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Yesterday, Washington City Paper’s Mike DeBonis tracked the latest turn in the war between Councilmember Phil Mendelson and AG Peter Nickles over the D.C. Jail’s 10 p.m. inmate release deadline. Nickles doesn’t like the law and wants it repealed. Mendo is still probably “appalled” at the request.
Nickles argues that the law is too costly. Advocates say that the law is put in place to curb over-detentions at the D.C. Jail and prevent inmates from being dumped in the middle of the night. Yesterday, Nickles sent a letter to Mendo pressing his case.
I was charmed by this particular section:
“DOC reports that the frequency of over-detentions has been reduced in the last year by approximately 40%,” Nickles writes. “Since early 2007, DOC has reduced the number of over-detentions from as high as 45 per month to as low as eight per month in 2008. DOC has spent approximately five years working to improve its release proceedures…”
It’s interesting that for all of the DOC’s work, there are still inmates who are being over-detained. It’s still amazing to me that the District can’t seem to get this right.
In 2005, the District settled one class-action lawsuit over the issue for $12 million. That case had been filed in 2002. In the spring of 2007, a second class-action lawsuit was filed after more inmates claimed they were over-detained. I reported then on the lawsuit and the federal court judge’s exasperation at the city:
“U.S. District Court Judge Royce C. Lamberth certified another class-action lawsuit concerning the D.C. Jail’s alleged inability to release inmates on time. In his ruling, Lamberth reflected on the déjà vu: ‘This is a case in which history insists on repeating itself. The subject matter is virtually identical to a prior case before this Court, the arguments are the same, even the same procedural defaults have been made. If past is prologue, then the result here must be predictable.’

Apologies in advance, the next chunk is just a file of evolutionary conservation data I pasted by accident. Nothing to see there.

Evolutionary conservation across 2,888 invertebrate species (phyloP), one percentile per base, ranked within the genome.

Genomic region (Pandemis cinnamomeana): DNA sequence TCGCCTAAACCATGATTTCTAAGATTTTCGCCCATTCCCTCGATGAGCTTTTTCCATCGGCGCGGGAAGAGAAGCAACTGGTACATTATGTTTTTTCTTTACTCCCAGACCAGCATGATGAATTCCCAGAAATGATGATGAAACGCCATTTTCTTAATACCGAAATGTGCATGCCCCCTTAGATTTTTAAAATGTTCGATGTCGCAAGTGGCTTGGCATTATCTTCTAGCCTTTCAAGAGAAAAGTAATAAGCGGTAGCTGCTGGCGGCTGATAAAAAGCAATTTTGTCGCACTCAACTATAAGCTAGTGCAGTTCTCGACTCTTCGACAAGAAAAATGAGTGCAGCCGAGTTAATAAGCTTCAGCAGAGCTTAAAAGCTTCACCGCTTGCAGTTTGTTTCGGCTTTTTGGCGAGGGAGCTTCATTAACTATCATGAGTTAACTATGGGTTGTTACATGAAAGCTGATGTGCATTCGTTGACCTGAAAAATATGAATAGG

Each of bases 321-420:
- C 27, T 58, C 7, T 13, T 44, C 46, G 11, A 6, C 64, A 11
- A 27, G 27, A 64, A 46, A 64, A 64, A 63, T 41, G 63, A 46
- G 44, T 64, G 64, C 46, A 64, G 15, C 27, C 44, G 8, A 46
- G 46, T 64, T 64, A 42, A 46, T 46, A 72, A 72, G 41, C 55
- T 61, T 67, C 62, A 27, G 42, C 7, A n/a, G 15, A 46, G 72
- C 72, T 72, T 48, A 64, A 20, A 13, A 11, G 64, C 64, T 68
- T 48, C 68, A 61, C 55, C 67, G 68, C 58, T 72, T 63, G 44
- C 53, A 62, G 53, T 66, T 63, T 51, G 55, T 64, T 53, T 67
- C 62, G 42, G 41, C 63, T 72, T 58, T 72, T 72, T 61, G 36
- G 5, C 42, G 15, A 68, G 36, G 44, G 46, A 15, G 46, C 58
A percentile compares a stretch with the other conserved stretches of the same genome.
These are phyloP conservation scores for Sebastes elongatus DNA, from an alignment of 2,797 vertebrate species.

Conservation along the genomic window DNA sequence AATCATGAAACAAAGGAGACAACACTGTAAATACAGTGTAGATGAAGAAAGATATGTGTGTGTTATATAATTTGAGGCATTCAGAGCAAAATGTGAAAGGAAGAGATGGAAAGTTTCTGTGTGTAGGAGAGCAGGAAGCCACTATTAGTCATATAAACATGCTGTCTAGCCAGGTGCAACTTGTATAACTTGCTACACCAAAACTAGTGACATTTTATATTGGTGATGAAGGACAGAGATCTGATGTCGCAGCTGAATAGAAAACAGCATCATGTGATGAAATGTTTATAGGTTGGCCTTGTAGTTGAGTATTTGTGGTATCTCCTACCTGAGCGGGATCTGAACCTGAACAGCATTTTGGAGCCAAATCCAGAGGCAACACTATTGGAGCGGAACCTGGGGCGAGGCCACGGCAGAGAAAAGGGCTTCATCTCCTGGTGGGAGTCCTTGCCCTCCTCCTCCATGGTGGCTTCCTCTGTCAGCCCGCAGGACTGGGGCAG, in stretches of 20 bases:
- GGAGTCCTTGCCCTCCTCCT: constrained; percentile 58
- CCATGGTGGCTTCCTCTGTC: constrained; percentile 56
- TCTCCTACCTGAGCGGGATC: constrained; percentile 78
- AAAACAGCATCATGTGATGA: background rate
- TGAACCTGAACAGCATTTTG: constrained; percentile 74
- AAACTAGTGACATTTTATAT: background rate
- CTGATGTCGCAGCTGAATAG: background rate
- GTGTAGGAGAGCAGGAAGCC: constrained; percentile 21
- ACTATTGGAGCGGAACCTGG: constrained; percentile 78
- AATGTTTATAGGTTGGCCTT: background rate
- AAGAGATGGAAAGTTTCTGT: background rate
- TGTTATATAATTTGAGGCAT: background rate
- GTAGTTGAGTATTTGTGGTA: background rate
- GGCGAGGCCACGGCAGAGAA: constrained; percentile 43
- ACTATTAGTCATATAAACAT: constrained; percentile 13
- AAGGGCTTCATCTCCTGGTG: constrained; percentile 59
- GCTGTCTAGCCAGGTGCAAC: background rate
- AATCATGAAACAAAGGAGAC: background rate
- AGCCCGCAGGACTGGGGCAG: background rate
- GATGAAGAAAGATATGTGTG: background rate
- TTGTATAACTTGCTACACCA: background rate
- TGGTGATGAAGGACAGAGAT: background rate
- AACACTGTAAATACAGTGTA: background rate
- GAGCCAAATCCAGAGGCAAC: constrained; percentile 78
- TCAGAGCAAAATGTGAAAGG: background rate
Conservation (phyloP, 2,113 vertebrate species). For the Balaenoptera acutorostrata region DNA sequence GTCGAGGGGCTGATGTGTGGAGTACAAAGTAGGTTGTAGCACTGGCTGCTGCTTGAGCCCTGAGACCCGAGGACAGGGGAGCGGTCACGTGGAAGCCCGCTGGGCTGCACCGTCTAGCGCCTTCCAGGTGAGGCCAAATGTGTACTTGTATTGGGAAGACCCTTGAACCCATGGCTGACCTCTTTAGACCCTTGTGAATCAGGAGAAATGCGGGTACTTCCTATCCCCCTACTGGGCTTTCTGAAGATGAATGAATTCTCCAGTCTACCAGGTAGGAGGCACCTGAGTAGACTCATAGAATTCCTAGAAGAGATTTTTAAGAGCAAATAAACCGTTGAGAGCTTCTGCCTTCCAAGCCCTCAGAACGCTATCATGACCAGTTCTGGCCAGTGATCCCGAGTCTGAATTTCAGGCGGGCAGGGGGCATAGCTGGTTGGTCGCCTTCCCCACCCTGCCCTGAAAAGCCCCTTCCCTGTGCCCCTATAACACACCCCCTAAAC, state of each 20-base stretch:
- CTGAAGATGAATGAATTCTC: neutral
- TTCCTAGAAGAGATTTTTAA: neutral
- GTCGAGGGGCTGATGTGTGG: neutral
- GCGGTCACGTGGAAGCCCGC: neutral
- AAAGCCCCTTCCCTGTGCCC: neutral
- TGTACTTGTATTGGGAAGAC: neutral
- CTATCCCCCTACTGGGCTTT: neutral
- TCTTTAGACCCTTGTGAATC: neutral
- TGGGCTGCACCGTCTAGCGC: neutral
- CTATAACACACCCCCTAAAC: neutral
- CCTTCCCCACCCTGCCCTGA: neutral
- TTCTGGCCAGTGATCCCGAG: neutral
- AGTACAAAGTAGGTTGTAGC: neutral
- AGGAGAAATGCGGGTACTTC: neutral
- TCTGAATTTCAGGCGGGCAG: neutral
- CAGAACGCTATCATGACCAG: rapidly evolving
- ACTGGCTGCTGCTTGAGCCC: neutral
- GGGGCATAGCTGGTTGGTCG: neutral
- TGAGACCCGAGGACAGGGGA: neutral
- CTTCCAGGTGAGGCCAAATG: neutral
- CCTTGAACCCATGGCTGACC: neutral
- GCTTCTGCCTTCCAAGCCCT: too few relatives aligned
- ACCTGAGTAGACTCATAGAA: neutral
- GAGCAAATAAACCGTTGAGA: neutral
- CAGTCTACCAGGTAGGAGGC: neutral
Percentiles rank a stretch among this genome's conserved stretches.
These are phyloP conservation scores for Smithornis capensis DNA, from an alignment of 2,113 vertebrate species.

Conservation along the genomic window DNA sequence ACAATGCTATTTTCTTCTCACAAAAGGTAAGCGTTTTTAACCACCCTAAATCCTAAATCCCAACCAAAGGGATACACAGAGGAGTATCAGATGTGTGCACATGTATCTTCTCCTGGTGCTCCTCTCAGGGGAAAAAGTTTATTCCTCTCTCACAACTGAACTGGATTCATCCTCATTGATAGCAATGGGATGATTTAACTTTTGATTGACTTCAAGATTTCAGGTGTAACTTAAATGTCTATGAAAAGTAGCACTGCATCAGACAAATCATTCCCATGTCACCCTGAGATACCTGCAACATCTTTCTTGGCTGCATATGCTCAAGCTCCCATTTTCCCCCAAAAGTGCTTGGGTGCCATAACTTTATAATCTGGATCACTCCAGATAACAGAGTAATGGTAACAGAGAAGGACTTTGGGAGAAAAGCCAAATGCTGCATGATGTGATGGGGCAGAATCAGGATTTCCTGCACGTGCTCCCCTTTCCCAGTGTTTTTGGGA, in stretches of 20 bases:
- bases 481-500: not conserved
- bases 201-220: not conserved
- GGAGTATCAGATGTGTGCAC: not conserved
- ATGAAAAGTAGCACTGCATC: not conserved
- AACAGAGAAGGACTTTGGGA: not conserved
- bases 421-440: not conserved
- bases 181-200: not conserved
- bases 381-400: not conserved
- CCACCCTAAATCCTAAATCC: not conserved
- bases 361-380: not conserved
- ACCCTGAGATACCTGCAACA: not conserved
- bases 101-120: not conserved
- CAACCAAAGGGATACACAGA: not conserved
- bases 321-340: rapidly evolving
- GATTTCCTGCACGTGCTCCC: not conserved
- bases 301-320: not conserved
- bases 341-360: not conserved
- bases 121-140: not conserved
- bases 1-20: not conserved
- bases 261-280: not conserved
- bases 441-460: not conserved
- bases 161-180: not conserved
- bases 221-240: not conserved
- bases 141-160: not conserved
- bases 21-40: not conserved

The District’s lawyers, Lamberth wrote, continue to counter the former inmates’ claims ‘with the excuse that some delays are inevitable due to administrative needs.’ Delays of a day or two, they claim, are ‘per se reasonable.’
Lamberth slapped down that stance, writing that ‘the great weight of precedent suggests that release must occur within a matter of hours.'”
Before the District starts messing with established laws governing the D.C. Jail, it may want to actually fix the D.C. Jail. Ane one last thing, Nickles writes that the DOC has been working on fixing the over-detention issue for the past five years. He’s wrong.
The DOC has been working on fixing this issue for well over a decade. Actually, it’s closer to 20 years.